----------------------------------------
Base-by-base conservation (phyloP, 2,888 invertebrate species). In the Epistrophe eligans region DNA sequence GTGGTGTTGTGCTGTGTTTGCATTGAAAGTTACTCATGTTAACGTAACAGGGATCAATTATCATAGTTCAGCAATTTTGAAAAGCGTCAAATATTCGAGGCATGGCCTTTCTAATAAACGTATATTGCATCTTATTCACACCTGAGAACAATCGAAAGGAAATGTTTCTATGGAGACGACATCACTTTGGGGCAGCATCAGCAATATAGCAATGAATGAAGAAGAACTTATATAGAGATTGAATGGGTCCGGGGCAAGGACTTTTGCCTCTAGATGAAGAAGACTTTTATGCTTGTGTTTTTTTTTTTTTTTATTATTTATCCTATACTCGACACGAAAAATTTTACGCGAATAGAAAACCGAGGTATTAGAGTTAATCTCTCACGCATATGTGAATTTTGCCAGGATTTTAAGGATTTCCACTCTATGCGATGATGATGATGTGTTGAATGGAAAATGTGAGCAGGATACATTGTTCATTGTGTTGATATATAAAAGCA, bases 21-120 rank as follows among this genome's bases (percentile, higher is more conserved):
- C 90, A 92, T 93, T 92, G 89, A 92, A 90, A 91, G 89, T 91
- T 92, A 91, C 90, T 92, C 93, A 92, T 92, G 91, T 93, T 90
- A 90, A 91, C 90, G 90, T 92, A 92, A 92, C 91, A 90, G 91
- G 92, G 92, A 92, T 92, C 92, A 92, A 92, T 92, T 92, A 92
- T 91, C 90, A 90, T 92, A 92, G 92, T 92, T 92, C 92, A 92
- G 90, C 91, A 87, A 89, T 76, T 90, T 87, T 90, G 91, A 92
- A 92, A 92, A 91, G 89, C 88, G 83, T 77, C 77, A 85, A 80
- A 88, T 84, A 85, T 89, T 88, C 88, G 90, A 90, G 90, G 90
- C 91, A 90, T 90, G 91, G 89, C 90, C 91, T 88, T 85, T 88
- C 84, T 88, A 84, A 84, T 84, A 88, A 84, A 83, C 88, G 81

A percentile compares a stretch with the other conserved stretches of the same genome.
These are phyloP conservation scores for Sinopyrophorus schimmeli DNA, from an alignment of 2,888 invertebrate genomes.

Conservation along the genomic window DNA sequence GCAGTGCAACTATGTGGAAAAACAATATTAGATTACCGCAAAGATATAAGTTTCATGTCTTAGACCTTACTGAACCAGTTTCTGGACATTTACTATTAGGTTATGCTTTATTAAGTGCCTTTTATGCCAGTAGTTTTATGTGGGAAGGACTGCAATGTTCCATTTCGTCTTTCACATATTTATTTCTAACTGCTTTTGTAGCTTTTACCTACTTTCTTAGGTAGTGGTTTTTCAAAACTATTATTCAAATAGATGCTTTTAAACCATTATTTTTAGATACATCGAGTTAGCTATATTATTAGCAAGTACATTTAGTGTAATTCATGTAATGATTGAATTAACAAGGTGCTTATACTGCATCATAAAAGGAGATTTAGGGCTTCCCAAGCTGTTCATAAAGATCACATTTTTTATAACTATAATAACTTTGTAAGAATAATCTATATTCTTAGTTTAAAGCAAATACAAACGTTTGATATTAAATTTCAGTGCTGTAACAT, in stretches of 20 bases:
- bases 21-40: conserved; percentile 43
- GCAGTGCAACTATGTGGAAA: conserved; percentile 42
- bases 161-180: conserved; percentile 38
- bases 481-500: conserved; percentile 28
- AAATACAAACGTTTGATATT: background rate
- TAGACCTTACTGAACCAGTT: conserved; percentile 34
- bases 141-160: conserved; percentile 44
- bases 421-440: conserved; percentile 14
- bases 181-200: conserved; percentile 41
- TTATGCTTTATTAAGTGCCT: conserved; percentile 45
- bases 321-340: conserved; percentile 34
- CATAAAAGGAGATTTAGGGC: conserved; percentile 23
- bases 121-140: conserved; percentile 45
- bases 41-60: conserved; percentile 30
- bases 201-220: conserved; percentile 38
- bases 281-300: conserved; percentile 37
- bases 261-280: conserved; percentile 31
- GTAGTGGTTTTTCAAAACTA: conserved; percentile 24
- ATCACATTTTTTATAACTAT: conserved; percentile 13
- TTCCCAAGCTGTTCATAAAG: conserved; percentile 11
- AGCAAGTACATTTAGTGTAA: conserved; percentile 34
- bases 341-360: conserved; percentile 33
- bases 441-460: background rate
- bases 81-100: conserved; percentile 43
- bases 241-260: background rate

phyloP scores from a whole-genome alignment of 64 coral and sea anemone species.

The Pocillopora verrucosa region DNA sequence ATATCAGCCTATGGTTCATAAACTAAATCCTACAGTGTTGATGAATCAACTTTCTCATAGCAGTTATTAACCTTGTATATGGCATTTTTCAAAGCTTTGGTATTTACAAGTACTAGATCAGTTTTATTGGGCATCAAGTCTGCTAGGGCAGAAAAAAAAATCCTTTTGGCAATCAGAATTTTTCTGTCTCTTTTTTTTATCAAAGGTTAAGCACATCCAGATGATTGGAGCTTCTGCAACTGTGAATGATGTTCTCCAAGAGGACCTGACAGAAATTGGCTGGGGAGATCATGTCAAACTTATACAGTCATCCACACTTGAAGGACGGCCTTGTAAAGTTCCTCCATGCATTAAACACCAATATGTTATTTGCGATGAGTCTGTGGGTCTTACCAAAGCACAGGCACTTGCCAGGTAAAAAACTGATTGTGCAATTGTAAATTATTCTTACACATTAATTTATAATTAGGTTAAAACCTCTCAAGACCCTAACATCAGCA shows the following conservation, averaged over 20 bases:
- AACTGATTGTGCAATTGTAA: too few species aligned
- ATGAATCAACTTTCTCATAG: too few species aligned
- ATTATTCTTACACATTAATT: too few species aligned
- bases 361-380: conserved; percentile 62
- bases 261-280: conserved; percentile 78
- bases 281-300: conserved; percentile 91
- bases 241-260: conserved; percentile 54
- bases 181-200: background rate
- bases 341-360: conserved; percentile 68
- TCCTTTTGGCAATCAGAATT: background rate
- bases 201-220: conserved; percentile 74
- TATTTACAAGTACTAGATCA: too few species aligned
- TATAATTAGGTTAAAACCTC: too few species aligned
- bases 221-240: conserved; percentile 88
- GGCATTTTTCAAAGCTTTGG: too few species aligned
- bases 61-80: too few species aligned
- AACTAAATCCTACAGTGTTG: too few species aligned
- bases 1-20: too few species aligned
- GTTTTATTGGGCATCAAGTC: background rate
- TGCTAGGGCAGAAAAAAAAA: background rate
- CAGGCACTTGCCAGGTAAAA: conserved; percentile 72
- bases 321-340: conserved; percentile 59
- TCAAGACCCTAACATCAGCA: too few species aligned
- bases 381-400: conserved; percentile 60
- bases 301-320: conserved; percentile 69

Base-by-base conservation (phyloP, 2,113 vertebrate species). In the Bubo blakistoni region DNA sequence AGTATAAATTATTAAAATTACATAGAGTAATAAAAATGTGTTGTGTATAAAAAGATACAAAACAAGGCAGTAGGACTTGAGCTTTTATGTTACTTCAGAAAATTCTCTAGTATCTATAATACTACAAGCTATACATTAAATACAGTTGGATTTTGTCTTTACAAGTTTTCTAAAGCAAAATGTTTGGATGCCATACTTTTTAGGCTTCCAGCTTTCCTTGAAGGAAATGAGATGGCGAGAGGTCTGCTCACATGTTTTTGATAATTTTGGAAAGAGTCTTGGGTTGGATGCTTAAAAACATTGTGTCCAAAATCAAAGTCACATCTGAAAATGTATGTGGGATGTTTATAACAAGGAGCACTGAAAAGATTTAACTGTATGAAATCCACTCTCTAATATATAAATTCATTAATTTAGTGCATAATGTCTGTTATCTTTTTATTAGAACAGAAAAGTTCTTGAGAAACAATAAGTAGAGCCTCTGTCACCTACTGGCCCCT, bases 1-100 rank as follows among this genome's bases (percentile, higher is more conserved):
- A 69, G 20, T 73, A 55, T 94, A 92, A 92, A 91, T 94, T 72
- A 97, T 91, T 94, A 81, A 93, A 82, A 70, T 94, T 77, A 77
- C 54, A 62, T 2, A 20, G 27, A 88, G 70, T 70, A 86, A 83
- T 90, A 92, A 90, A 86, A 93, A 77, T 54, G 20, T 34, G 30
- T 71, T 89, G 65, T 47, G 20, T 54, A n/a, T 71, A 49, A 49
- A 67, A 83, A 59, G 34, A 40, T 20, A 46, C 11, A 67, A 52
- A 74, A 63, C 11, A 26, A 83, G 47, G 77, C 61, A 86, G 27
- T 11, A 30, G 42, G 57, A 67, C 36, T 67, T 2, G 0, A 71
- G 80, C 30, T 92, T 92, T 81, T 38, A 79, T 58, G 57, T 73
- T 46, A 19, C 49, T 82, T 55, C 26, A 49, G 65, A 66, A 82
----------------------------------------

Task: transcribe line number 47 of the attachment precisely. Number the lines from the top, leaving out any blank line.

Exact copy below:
- bases 281-300: conserved; percentile 91